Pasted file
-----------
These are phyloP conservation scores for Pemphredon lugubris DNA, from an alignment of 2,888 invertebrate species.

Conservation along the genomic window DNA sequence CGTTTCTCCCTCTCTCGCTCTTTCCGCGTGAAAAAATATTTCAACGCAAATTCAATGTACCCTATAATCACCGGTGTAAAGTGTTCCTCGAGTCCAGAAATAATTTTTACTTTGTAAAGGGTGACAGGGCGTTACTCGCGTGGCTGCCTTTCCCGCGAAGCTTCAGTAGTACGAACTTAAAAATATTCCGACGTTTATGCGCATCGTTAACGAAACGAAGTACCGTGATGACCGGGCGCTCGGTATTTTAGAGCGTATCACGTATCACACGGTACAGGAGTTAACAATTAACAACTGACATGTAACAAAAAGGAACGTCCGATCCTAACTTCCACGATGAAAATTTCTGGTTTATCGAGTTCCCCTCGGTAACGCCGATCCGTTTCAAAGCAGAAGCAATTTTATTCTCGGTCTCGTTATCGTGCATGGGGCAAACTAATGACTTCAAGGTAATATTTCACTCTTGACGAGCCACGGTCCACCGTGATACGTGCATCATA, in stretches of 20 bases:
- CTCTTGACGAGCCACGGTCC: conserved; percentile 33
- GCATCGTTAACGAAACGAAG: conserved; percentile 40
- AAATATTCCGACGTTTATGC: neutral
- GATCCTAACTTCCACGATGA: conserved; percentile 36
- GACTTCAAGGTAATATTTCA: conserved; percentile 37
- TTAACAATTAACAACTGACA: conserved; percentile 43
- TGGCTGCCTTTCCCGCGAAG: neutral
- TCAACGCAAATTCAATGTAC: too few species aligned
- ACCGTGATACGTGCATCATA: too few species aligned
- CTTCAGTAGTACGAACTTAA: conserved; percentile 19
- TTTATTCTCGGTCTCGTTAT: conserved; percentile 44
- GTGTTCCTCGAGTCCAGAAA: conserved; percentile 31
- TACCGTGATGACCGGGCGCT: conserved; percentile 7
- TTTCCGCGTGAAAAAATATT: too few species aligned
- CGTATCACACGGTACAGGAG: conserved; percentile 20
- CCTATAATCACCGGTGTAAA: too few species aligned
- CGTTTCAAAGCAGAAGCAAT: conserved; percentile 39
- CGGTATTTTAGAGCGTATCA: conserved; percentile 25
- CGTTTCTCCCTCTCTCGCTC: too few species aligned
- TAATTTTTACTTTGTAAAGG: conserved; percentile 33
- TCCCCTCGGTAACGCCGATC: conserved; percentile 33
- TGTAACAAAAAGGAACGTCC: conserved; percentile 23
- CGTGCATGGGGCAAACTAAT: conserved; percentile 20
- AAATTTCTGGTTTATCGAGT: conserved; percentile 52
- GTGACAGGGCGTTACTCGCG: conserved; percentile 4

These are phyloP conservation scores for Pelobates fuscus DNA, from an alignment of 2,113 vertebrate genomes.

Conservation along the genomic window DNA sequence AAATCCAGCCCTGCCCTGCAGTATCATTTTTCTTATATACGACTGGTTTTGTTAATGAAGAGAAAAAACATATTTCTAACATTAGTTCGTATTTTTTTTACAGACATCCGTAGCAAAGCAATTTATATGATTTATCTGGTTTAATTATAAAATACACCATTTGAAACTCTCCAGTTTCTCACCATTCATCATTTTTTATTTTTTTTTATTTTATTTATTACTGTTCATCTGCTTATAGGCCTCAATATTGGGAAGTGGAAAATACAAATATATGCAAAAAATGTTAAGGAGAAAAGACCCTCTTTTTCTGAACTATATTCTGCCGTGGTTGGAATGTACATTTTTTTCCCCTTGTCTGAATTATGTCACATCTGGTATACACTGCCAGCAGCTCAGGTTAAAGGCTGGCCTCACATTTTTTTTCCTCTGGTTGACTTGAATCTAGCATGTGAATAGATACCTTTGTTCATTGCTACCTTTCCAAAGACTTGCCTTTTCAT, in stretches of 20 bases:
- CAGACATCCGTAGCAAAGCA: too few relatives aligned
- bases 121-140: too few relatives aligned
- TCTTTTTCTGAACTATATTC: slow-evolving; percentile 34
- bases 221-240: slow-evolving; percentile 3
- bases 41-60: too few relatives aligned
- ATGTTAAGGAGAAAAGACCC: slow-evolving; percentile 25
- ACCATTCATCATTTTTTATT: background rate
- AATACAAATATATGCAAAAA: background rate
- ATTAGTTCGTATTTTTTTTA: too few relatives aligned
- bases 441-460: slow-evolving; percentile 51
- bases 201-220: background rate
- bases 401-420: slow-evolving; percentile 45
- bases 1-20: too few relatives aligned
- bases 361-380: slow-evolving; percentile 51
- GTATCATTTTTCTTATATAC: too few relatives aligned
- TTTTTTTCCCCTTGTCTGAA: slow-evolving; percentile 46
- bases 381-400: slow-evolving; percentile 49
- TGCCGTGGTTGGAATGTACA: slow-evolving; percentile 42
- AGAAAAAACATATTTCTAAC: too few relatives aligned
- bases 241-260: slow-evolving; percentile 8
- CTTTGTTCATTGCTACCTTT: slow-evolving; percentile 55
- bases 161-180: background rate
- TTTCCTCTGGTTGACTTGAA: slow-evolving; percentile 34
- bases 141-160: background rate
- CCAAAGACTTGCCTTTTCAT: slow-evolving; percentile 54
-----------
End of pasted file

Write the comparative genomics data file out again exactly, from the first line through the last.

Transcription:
These are phyloP conservation scores for Pemphredon lugubris DNA, from an alignment of 2,888 invertebrate species.

Conservation along the genomic window DNA sequence CGTTTCTCCCTCTCTCGCTCTTTCCGCGTGAAAAAATATTTCAACGCAAATTCAATGTACCCTATAATCACCGGTGTAAAGTGTTCCTCGAGTCCAGAAATAATTTTTACTTTGTAAAGGGTGACAGGGCGTTACTCGCGTGGCTGCCTTTCCCGCGAAGCTTCAGTAGTACGAACTTAAAAATATTCCGACGTTTATGCGCATCGTTAACGAAACGAAGTACCGTGATGACCGGGCGCTCGGTATTTTAGAGCGTATCACGTATCACACGGTACAGGAGTTAACAATTAACAACTGACATGTAACAAAAAGGAACGTCCGATCCTAACTTCCACGATGAAAATTTCTGGTTTATCGAGTTCCCCTCGGTAACGCCGATCCGTTTCAAAGCAGAAGCAATTTTATTCTCGGTCTCGTTATCGTGCATGGGGCAAACTAATGACTTCAAGGTAATATTTCACTCTTGACGAGCCACGGTCCACCGTGATACGTGCATCATA, in stretches of 20 bases:
- CTCTTGACGAGCCACGGTCC: conserved; percentile 33
- GCATCGTTAACGAAACGAAG: conserved; percentile 40
- AAATATTCCGACGTTTATGC: neutral
- GATCCTAACTTCCACGATGA: conserved; percentile 36
- GACTTCAAGGTAATATTTCA: conserved; percentile 37
- TTAACAATTAACAACTGACA: conserved; percentile 43
- TGGCTGCCTTTCCCGCGAAG: neutral
- TCAACGCAAATTCAATGTAC: too few species aligned
- ACCGTGATACGTGCATCATA: too few species aligned
- CTTCAGTAGTACGAACTTAA: conserved; percentile 19
- TTTATTCTCGGTCTCGTTAT: conserved; percentile 44
- GTGTTCCTCGAGTCCAGAAA: conserved; percentile 31
- TACCGTGATGACCGGGCGCT: conserved; percentile 7
- TTTCCGCGTGAAAAAATATT: too few species aligned
- CGTATCACACGGTACAGGAG: conserved; percentile 20
- CCTATAATCACCGGTGTAAA: too few species aligned
- CGTTTCAAAGCAGAAGCAAT: conserved; percentile 39
- CGGTATTTTAGAGCGTATCA: conserved; percentile 25
- CGTTTCTCCCTCTCTCGCTC: too few species aligned
- TAATTTTTACTTTGTAAAGG: conserved; percentile 33
- TCCCCTCGGTAACGCCGATC: conserved; percentile 33
- TGTAACAAAAAGGAACGTCC: conserved; percentile 23
- CGTGCATGGGGCAAACTAAT: conserved; percentile 20
- AAATTTCTGGTTTATCGAGT: conserved; percentile 52
- GTGACAGGGCGTTACTCGCG: conserved; percentile 4

These are phyloP conservation scores for Pelobates fuscus DNA, from an alignment of 2,113 vertebrate genomes.

Conservation along the genomic window DNA sequence AAATCCAGCCCTGCCCTGCAGTATCATTTTTCTTATATACGACTGGTTTTGTTAATGAAGAGAAAAAACATATTTCTAACATTAGTTCGTATTTTTTTTACAGACATCCGTAGCAAAGCAATTTATATGATTTATCTGGTTTAATTATAAAATACACCATTTGAAACTCTCCAGTTTCTCACCATTCATCATTTTTTATTTTTTTTTATTTTATTTATTACTGTTCATCTGCTTATAGGCCTCAATATTGGGAAGTGGAAAATACAAATATATGCAAAAAATGTTAAGGAGAAAAGACCCTCTTTTTCTGAACTATATTCTGCCGTGGTTGGAATGTACATTTTTTTCCCCTTGTCTGAATTATGTCACATCTGGTATACACTGCCAGCAGCTCAGGTTAAAGGCTGGCCTCACATTTTTTTTCCTCTGGTTGACTTGAATCTAGCATGTGAATAGATACCTTTGTTCATTGCTACCTTTCCAAAGACTTGCCTTTTCAT, in stretches of 20 bases:
- CAGACATCCGTAGCAAAGCA: too few relatives aligned
- bases 121-140: too few relatives aligned
- TCTTTTTCTGAACTATATTC: slow-evolving; percentile 34
- bases 221-240: slow-evolving; percentile 3
- bases 41-60: too few relatives aligned
- ATGTTAAGGAGAAAAGACCC: slow-evolving; percentile 25
- ACCATTCATCATTTTTTATT: background rate
- AATACAAATATATGCAAAAA: background rate
- ATTAGTTCGTATTTTTTTTA: too few relatives aligned
- bases 441-460: slow-evolving; percentile 51
- bases 201-220: background rate
- bases 401-420: slow-evolving; percentile 45
- bases 1-20: too few relatives aligned
- bases 361-380: slow-evolving; percentile 51
- GTATCATTTTTCTTATATAC: too few relatives aligned
- TTTTTTTCCCCTTGTCTGAA: slow-evolving; percentile 46
- bases 381-400: slow-evolving; percentile 49
- TGCCGTGGTTGGAATGTACA: slow-evolving; percentile 42
- AGAAAAAACATATTTCTAAC: too few relatives aligned
- bases 241-260: slow-evolving; percentile 8
- CTTTGTTCATTGCTACCTTT: slow-evolving; percentile 55
- bases 161-180: background rate
- TTTCCTCTGGTTGACTTGAA: slow-evolving; percentile 34
- bases 141-160: background rate
- CCAAAGACTTGCCTTTTCAT: slow-evolving; percentile 54